Mexborough & Swinton Times – Saturday 20 July 1940
In spite of the magnanimity of Mr. Churchill’s attitude to the traitors of Vichy, no one has yet ventured a more overwhelming rebuke of Petain and his defeatists, than was contained in the broadcast speech of our leonine leader last Sunday night.
Should the invader come to Britain there will be no placid lying down of the people, no submission before him as we have seen, alas, in other countries. We shall defend every village, every town, and every city. The vast mass of London itself, fought street by street, could easily devour an entire hostile army, and we would rather see London laid in ashes and ruins than that it should be tamely and abjectly enslaved.
Thus Mr. Churchill, with his corrosive sublimate, speaks his mind on the surrender of Paris, that terrible intimation of planned surrender. If Paris had been defended street by street, it would to-day be the grave of French and German armies, but France would be fighting and free. The refusal to use this enormous bastion in a last gallant attempt to anchor the wavering field armies was the first warning to her Ally that France meant to desert.
The fortress of Paris, whether stormed or invested would have cost Hitler dear and the resolute defence would have afforded France and her Ally precious breathing space. The gang of mean men who were in control of France’s destiny at that fateful hour had given up the cause long before Paris was uncovered, but only at that moment did their cowardice and treachery begin to appear.
As for us, rather than suffer the pollution of a German occupation of any part of our beautiful and beloved land, any town, village, hamlet or field of it, we will defend every inch, destroying the enemy with it. That snarling rat, Gayda, has eagerly seized on Mr. Churchill’s’ declared intention to defend London to suggest to Hitler (who certainly needs no prompter of wickedness) that this constitutes full leave to bombard London, which can no longer be considered an open town. The foul Italian journalist, the most evil and revolting of all the harpies that have gathered round Hitler’s cauldron, forgets two’ things —that nothing said or unsaid will prevent the bombardment of London when Hitler is able to undertake it; and that if London is bombed Berlin and Rome will instantly and inevitably smoke for it. Those are the safeguards of London and of all that still remains outside the power of the Hun and the Jackal —the strength and the resolution to defend and to retaliate. The Italians, with the horrible blood lust of a vicarious savagery far beyond their own power to achieve, look to the invasion of this country with hope and longing. It is with them an obsession and a dementia—they talk deliriously and prophesy wildly concerning it; they seek to terrify us with preposterous speculations as to the size and übiquity of the invading force.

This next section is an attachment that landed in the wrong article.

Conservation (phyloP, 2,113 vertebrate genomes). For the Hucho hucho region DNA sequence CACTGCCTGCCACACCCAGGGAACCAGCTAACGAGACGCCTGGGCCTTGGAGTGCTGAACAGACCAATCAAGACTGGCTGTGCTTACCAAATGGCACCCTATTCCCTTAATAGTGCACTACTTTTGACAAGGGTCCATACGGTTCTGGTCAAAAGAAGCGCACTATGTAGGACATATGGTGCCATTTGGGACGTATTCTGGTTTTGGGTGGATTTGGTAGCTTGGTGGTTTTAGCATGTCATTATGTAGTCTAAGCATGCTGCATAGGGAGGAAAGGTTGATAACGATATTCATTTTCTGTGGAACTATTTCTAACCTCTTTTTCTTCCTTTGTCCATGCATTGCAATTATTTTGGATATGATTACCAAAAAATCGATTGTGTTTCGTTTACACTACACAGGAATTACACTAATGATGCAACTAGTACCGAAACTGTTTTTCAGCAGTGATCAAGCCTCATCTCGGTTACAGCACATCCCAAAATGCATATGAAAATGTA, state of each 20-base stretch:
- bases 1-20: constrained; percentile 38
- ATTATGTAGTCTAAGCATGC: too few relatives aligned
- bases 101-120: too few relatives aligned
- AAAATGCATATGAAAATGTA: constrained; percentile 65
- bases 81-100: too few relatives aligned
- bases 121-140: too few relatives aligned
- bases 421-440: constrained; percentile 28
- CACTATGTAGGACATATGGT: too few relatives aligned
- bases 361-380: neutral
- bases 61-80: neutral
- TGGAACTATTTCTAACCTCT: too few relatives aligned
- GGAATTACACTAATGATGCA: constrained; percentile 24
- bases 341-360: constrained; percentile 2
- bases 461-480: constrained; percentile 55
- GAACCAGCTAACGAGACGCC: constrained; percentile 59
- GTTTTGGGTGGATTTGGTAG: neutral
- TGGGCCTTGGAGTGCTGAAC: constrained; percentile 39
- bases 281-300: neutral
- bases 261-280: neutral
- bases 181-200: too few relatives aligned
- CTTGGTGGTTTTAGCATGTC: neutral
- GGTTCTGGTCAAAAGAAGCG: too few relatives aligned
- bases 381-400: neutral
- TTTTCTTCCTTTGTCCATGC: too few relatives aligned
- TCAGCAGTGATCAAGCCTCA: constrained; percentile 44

Surely no invasion has ever been more widely and candidly advertised. That, taken by itself, would be proof presumptive that Germany had abandoned the great enterprise against this country, for it is not thus that Germany removes neighbour landmarks and steals other men’s vineyards. Hitler is unlikely to communicate his plans to Dago newspapers, much less to permit publl-1 cation of them. He has yet to find a way to strike England to the heart, and having found the way he still needs the means.
Our danger is real, and perhaps immediate, though our fierce offensive power, in the air combined with enormous strengthening of our fortress and garrison, has probably forced Hitler to re-cast earlier plans and timetables. Nevertheless something he must attempt against this country. It must be soon, it must be savage, and it must be sustained. On it he must employ the whole of his available air and sea force, with as much land strength as he can throw into this country. The alternative is ‘reliance on counter-blockade by sea and air, a long process against superior resources in which his own vital strength will be sapped. Even now, with all Continental Europe at his feet, this man is where he started—he must destroy British sea-power and the British Empire, or collapse under the very weight of his triumphs. The dread conflict is inescapable or he, and not we, would seek to avoid it.